Sunday, April 09, 2006

POV -- mixing viewpoints


i've used both first person and third person in the same book, and this year i read several books with mixed viewpoints. normally the first-person viewpoint is the main character, and sometimes that viewpoint shifts to third person later in the book. or sometimes the main character is always written in first person, everybody else in third.

here's my problem:

i have a character who seems to want to be written in first person. Her story always unfolds in first person in my head and i have to translate it to third. i'm tired of fighting it, and wonder how weird it would be to give her first-person POV.

this book is a sequel. the character is new to this book. She's a main character, but not THE main character. so i'm afraid writing her in first person would be confusing to the reader and jarring. i'm also concerned that it's just self-indulgent on my part.

opinions?

25 comments:

emeraldcite said...

If I'm understanding correctly, I think it would be interesting to see the story from the POV from a non-MC. A bit like seeing Sherlock Holmes from the POV of Watson, right? They're both important, but Sherlock is the "man."

Would this first person character be the main storyteller? Or are we talking multiple viewpoints?

Of course, in the end, a more natural-sounding narrative is easier and better than a contrived one.

anne frasier said...

multiple viewpoints. this person would be 1 of about 5 viewpoint characters. the other characters would be written in third person. that's what makes it kind of unusual. but she's also an outsider who is viewing and observing these people and this town -- which makes me think it might work.

Jeff said...

I have also read a few books lately with multiple viewpoints, none of which were confusing. You say the character seems to want to be written in the first person and that's how you see it in your mind. I'm not sure I understand why you say "have to" translate her to third person. As long as you make it clear who is speaking in first person and at what point in the story, I see no reason not to have more than one character fill this role. Write her with first-person POV and see how it works.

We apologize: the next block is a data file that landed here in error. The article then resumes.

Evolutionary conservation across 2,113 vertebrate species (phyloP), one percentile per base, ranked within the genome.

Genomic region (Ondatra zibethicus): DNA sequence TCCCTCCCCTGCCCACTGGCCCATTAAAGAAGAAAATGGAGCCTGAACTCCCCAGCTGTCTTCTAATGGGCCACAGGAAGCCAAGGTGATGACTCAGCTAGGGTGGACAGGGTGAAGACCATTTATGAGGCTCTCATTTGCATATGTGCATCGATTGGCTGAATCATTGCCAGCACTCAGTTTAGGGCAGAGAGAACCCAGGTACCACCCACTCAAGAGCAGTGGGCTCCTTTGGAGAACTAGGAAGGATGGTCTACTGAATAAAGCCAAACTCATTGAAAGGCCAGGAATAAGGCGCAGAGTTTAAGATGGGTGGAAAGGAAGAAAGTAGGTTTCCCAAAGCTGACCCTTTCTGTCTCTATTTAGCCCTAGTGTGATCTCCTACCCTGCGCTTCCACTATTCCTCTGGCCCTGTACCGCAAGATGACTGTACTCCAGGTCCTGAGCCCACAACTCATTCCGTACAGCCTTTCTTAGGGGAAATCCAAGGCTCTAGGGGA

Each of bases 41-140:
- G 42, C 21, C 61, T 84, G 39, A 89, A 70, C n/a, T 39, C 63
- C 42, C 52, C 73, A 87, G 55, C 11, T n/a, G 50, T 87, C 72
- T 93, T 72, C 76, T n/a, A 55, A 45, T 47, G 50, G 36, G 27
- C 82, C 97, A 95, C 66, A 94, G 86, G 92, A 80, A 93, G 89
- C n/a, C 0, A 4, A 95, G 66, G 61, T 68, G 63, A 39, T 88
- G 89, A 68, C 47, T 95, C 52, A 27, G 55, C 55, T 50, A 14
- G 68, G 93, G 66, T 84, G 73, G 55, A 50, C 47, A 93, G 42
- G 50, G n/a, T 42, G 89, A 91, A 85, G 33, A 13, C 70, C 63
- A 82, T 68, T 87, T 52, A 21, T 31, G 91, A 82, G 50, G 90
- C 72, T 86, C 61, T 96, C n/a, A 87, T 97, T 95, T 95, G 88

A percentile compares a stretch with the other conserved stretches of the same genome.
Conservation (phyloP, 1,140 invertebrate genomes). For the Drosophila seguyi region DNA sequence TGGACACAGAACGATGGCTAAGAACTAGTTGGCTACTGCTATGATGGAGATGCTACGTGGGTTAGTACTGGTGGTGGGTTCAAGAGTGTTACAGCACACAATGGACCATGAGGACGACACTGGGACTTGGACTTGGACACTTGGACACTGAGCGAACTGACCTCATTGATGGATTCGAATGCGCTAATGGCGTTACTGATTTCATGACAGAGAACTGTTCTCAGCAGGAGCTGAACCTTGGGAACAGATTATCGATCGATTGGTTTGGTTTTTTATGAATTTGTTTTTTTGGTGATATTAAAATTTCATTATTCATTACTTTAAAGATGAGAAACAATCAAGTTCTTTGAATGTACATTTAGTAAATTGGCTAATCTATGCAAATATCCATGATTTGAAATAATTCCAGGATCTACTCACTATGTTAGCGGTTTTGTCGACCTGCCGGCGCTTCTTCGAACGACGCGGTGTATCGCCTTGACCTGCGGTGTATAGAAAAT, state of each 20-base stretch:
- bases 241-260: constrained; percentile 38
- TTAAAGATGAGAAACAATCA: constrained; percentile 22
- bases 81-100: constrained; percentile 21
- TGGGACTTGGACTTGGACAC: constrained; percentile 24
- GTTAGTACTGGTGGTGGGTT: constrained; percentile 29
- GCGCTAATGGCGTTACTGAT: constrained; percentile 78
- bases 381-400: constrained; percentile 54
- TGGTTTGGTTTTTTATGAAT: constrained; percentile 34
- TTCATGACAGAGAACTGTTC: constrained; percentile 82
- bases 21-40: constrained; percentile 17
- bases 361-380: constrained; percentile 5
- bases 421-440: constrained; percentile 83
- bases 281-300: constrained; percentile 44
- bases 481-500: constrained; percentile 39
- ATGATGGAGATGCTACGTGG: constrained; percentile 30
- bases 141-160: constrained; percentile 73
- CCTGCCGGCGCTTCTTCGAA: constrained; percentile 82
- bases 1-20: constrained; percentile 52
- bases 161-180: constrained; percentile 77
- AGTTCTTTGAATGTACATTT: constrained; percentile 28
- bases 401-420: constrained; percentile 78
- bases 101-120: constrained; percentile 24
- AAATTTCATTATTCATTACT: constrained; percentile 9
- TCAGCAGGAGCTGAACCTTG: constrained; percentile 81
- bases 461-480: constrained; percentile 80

anne frasier said...

the problem is that it falls outside the norm and is probably something you might see more in a literary novel. it works for me, but it might not work for readers or my publisher. there are certain expectations and boundaries within a genre that they might not want me to push. i guess the thing to do is see if the story sells, then ask my editor how she feels about it. it could be considered breaking more than one rule.

Christa M. Miller said...

Can you put her POV in diary form? That might help "sell" the change to your editor.

anne frasier said...

christa, that's a good idea -- but i'm kinda doing that already in another area. :D

writing her in first person isn't a huge deal to me. i can go either way, but it is intersting the way i keep thinking of her in first person. not so with the other characters.

Mark Pettus said...

Is it possible she's going to be THE major character in a future novel?

Is it possible she should be?

Christa M. Miller said...

I didn't mention before, but I had this happen in my current/first novel. I stuck with 1P because it was easier to think that way. However, it turned out, after an agent's feedback, that the POV WAS much stronger in 3P. So I'm doing that revision now and will continue shopping it when I'm done.

Are you in a place where you can talk about it with your agent? I'd be interested to hear his thoughts.

anne frasier said...